How to Get Floor Plans of an Existing House

There are many times when someone who purchased an existing house will want to do renovations. Having the floor plans are a great help to determine the home's mechanical element layout and which walls bear weight. Unfortunately, these floor plans are not always on hand. With some time and effort, however, you can either locate or recreate the floor plan for your house.

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Floor plans for a house

Step 1

Talk to the contractor that built your house, if possible. Residential contractors often keep a set of floor plans, at least for a few years, while that house style is popular.

Step 2

Locate the archives of the municipality or county where your house is located. The tax office usually has an archive section. If not, employees of the tax office might be able to help you locate the person in charge of the archives. The archives will have information about the original deed, owner, building permits and possibly a set of blueprints.

Step 3

Locate the fire insurance maps for the community. You can also find these at your local city or town hall. Many of these maps date back to the late 1800s. The maps can indicate the construction material used and include a three-dimensional drawing of the neighborhood in which your home is located. With these, you could determine the frame of the structure and where old windows or doorways were.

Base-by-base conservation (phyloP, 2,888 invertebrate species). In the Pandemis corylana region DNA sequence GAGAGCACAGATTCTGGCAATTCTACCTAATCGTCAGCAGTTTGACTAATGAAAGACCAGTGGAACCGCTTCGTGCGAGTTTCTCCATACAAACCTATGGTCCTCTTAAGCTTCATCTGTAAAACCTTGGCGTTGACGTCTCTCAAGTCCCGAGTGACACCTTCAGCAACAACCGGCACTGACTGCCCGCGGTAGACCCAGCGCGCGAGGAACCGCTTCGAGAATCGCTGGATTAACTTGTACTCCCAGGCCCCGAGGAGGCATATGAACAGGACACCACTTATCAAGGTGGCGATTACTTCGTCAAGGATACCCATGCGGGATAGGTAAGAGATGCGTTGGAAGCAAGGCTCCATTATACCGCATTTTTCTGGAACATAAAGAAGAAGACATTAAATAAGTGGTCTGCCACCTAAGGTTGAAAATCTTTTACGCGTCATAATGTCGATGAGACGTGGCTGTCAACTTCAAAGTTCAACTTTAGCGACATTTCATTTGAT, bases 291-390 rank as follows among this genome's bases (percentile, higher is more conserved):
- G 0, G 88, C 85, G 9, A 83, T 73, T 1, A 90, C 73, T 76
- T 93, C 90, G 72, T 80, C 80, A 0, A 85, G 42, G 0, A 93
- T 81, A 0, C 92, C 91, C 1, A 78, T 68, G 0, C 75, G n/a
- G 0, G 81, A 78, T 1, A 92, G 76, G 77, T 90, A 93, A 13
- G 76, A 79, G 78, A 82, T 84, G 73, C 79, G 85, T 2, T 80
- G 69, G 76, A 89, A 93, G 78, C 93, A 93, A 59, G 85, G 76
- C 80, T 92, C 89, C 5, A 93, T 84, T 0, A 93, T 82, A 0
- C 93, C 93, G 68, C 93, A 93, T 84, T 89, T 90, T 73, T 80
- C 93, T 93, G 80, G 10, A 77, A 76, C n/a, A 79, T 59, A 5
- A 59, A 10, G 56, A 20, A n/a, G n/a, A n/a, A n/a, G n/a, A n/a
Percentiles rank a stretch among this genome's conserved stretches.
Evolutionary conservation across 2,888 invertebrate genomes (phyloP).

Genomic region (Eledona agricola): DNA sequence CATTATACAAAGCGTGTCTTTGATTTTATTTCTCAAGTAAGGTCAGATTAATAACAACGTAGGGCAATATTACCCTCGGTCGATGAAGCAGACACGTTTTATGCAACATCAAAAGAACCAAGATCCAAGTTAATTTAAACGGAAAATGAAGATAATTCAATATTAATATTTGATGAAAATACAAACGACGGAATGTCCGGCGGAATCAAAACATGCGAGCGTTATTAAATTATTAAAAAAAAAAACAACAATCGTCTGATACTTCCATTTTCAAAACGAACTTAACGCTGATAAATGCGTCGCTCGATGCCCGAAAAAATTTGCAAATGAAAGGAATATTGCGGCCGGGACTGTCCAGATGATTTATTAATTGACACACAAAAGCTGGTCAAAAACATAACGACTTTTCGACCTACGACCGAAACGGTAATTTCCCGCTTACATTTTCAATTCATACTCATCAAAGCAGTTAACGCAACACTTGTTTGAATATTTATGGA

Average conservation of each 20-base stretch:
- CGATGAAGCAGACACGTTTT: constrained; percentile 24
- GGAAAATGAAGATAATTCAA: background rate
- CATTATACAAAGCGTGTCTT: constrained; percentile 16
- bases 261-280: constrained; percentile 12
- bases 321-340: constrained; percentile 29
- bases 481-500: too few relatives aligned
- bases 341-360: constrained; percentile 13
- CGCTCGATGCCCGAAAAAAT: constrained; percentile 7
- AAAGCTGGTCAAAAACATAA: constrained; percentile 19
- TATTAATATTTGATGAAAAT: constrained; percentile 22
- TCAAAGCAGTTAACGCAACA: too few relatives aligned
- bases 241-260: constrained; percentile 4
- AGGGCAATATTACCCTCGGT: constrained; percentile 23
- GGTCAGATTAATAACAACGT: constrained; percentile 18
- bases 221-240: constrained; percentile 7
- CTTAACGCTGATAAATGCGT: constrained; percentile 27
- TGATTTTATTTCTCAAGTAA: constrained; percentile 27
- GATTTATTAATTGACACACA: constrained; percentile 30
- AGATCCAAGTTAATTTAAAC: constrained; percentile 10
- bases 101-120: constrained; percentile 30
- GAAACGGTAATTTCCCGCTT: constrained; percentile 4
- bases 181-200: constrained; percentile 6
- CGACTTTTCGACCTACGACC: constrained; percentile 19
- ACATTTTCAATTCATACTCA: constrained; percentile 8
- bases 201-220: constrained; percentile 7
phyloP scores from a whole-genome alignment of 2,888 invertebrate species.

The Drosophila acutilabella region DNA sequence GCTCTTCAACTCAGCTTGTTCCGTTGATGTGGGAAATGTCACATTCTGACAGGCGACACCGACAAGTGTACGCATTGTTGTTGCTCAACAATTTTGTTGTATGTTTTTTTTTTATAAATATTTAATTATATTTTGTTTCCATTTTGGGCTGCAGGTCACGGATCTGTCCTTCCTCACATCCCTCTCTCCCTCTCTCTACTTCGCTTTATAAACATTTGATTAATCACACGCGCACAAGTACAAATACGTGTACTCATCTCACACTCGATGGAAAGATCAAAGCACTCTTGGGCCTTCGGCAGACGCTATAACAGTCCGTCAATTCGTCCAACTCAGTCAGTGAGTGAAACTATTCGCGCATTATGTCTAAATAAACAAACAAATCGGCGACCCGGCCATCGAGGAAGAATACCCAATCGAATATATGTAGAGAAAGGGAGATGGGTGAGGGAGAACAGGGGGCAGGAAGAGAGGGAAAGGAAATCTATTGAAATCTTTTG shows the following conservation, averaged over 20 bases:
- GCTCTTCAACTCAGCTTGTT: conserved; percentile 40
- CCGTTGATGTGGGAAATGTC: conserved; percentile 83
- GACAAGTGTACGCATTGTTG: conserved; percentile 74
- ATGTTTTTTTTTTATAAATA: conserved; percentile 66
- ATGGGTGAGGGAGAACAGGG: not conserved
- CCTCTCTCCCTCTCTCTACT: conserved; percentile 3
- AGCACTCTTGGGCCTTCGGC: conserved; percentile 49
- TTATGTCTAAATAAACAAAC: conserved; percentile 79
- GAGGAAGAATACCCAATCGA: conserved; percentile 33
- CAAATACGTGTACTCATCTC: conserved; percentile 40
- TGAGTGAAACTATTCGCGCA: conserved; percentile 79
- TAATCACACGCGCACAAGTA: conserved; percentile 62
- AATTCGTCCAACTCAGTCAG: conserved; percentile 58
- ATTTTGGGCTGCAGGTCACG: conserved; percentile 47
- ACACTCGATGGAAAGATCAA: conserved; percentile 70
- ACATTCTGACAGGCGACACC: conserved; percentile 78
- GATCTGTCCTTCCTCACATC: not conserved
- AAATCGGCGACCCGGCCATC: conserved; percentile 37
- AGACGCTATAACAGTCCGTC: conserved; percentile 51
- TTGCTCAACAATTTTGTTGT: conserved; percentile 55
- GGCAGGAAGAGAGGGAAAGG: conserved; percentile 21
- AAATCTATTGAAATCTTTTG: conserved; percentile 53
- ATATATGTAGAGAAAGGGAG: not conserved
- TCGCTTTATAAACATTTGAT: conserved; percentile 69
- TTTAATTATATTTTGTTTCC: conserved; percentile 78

Step 4

Visit your local building inspector's office. If it is not in the city or town hall, the clerks should be able to tell you where to find the building inspector. Builders usually apply for a permit before building houses. Permits, along with floor plans and elevation levels, are located at the building inspector's office. While these permits might not be as old as your house, they can give you details about the floor plan up to the last 20 years.

Step 5

Browse through historical plan books. These are useful if the house was built in the early 20th century. Many homes built during that time period started from floor plans or kits bought from stock plan books or Sears, Roebuck mail-order kits.

Step 6

During the latter part of the 20th century, many floor plans and home designs were advertisements in newspapers and home magazines. You can find many of these home plans through library archives or the Internet. This type of advertising was common from the '70s through the mid '90s.

Step 7

Speak with neighbors. Often, if you look around your neighborhood, you will notice that your house is similar to others in the area. Someone with a similar house design might have a floor plan or information on where to get one.

Step 8

Hire an expert in the housing industry. The person will most often be an architect or structural engineer who can use a set of field measurements and other clues to recreate a floor plan for your house.


Jack S. Waverly

Jack S. Waverly is a New York-based freelance writer who writes articles relating to business, personal finance, gardening, sustainable living and business management. Waverly is published on Pluck, Happy News and many other websites.